Indian indices snapped 5 straight months of gains to end on a weaker note in August. Both the benchmark indices Nifty and Sensex ended 2.5 percent lower each in August after surging over 11 percent between March and July. The decline in the previous month was on the back of ebbing foreign investor inflows, a rise in crude oil prices, a jump in US bond yields, resurfacing inflationary fears and overall poor sentiment in global peers.
The Indian markets also witnessed some consolidation in August due to high valuations and profit booking after hitting new peaks in July.
In the last session of August, the Sensex ended 255.84 points or 0.39 percent lower at 64,831.41 points with 22 of its constituents ending in the red. Meanwhile, the broader Nifty of NSE also shed 93.65 points or 0.48 percent to settle at 19,253.80 with 35 of its stocks ending in the red.
"Headwinds stronger than tailwinds have pushed the Nifty down by 406 points in August. Some headwinds like weakening monsoons and sluggish global growth are likely to weigh on markets. And now there is another headwind coming from the Brent crude rising to $87. FPI flows in the cash market turned negative in August after strong positive flows in the previous three months. These headwinds will constrain a sustained recovery in markets," said V K Vijayakumar, Chief Investment Strategist at Geojit Financial Services.
He further noted that August has been weak for global equity markets. In the mother market of the US, the S&P 500 is down by 4 percent in August. This weakness has impacted all other markets including the Indian market. The high US bond yields and the dollar index above 104 are near-term negatives for capital flows to emerging markets like India, he added.
Banks, financial services, oil & gas, metal and FMCG sectors emerged as top losers in August, dragging the overall market performance. However, mid- and small-cap indices outperformed, indicating continued investor interest in these segments. The midcap and smallcap indices rose 4 percent and 5 percent, respectively.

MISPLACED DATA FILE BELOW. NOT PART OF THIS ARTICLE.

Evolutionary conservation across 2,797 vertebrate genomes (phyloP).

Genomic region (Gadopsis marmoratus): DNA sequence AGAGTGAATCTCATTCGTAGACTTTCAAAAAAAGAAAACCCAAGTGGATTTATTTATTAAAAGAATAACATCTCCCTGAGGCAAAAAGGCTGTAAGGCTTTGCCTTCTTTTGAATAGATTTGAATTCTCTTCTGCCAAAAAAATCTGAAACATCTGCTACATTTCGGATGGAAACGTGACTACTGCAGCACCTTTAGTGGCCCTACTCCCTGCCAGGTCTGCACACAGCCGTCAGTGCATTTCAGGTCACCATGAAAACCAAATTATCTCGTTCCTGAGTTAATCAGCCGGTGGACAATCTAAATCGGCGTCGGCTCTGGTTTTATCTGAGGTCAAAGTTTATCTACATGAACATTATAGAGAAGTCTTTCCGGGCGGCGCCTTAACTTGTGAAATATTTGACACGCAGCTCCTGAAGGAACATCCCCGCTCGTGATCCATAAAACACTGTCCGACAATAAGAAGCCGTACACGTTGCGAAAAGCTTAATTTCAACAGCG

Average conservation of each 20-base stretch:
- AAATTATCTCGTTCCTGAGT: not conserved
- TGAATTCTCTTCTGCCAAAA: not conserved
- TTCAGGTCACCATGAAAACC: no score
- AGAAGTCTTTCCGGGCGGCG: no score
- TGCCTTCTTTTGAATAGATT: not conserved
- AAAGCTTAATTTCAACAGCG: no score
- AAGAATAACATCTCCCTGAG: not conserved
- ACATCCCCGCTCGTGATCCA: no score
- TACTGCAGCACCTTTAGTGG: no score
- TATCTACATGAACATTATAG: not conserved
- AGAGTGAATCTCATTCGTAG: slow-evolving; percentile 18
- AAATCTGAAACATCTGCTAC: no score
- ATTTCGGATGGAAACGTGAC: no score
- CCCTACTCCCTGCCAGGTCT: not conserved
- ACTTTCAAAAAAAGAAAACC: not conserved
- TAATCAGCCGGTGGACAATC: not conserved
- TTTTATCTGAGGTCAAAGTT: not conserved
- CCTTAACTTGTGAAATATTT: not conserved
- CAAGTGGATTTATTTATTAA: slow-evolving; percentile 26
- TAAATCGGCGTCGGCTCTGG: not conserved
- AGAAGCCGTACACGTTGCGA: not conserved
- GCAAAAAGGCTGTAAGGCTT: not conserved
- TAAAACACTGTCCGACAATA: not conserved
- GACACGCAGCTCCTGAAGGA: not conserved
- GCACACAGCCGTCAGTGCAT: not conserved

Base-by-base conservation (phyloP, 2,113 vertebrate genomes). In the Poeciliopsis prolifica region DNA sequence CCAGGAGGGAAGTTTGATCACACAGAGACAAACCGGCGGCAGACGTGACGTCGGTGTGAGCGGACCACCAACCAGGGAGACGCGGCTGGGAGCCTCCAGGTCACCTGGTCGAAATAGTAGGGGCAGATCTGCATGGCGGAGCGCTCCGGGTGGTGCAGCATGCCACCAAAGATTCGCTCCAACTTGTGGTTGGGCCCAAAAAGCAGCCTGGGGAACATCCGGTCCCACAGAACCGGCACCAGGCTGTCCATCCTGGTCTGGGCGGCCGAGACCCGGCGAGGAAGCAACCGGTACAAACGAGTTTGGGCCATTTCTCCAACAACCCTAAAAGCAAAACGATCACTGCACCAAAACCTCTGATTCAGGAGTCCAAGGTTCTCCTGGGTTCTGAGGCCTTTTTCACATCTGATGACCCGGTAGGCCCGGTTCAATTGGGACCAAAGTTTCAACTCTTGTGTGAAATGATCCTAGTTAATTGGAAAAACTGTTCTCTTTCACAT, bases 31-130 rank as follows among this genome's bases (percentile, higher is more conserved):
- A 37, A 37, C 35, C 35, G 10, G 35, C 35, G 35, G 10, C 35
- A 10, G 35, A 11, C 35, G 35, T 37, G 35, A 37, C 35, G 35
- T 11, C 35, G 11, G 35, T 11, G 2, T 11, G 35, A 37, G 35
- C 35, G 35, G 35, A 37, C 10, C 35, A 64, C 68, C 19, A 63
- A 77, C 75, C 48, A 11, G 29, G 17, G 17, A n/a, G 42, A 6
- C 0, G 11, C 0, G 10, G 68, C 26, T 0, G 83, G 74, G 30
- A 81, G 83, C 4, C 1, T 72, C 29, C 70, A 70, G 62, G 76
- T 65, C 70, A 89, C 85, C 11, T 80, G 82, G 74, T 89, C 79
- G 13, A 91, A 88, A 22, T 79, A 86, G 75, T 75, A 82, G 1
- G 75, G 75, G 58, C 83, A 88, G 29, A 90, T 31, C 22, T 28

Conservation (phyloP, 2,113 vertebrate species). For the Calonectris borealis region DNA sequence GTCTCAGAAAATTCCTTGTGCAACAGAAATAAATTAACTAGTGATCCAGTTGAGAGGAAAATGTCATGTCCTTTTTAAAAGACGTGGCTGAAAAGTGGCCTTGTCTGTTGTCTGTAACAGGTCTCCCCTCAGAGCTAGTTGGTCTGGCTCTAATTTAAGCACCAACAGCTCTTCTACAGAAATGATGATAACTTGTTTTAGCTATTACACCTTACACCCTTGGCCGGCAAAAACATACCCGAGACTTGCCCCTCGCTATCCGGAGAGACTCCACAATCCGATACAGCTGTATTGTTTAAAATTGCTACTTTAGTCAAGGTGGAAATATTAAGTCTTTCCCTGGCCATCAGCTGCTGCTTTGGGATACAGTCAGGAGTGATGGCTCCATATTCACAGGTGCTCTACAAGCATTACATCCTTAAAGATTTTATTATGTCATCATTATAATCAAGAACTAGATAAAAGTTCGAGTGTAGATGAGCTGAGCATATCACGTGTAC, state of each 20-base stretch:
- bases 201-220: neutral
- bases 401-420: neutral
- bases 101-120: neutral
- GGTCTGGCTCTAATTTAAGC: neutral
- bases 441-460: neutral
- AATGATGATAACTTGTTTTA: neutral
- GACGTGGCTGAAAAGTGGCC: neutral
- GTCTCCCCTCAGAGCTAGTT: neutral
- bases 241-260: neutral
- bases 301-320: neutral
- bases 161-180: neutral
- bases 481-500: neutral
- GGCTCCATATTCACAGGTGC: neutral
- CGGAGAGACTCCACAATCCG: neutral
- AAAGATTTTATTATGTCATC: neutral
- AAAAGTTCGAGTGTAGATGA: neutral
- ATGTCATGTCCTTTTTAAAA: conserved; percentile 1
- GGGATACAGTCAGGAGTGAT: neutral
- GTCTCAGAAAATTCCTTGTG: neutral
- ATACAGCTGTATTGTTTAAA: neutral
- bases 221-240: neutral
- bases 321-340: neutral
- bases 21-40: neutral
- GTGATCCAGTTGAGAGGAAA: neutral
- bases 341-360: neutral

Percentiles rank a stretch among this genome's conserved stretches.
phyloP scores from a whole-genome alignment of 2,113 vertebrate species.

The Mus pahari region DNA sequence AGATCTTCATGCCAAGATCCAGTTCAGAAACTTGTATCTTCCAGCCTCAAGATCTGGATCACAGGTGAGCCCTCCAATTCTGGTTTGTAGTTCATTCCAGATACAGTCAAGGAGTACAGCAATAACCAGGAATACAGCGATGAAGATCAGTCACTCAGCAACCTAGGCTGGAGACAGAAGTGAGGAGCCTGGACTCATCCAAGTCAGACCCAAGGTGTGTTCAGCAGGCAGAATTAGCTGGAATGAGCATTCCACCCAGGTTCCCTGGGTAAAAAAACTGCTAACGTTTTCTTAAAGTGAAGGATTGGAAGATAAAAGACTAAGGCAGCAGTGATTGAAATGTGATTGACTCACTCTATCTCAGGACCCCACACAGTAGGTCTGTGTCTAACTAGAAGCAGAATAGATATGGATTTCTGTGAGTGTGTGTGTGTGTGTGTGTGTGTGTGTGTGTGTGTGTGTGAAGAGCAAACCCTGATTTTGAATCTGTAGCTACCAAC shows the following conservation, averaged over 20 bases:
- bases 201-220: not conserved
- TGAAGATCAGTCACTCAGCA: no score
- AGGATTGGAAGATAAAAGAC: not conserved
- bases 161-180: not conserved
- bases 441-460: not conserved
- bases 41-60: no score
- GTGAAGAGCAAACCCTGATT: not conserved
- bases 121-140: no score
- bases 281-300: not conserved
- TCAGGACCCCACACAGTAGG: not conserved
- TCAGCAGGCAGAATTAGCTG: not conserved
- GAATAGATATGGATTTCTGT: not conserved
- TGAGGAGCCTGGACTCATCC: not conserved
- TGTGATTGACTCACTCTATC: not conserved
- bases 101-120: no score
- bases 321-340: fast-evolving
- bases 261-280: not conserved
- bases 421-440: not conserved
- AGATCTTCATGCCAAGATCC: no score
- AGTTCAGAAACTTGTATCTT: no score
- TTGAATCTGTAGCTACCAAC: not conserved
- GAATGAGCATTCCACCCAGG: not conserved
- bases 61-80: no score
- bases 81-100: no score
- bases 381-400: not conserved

Most sectors were in the red in the month of August. Nifty Oil & Gas was the top dragger, down 5 percent, followed by Nifty Bank and Nifty Financial Services which shed 3.6 percent each. Meanwhile, Nifty PSU lost 3.3 percent and Nifty FMCG, Metal and Realty declined between 1.5 and 3 percent each.
However, Nifty Media emerged as the top performer of the month, surging over 11 percent, followed by Nifty IT, up over 4 percent and Nifty Pharma, gaining 0.7 percent during the month.
Among stocks, 35 of 50 or 70 percent of Nifty50 constituents gave negative returns for the month whereas only 15 were in the green.
BPCL shed the most, almost 10 percent, followed by SBI, down 9.5 percent; Hero Moto, down 9 percent; and PowerGrid, down 8 percent. Meanwhile, Britannia, Apollo Hospitals, Tata Motors, Bajaj Finserv, Bajaj Auto, ITC, Reliance Industries, UPL, and Kotak Mahindra Bank also lost between 5 and 7 percent. Other constituents, HDFC Bank, JSW Steel, ICICI Bank, Bharti Airtel, Asian Paints, Grasim, Adani Enterprises, and Tata Consumer Products also declined over 3 percent each in August.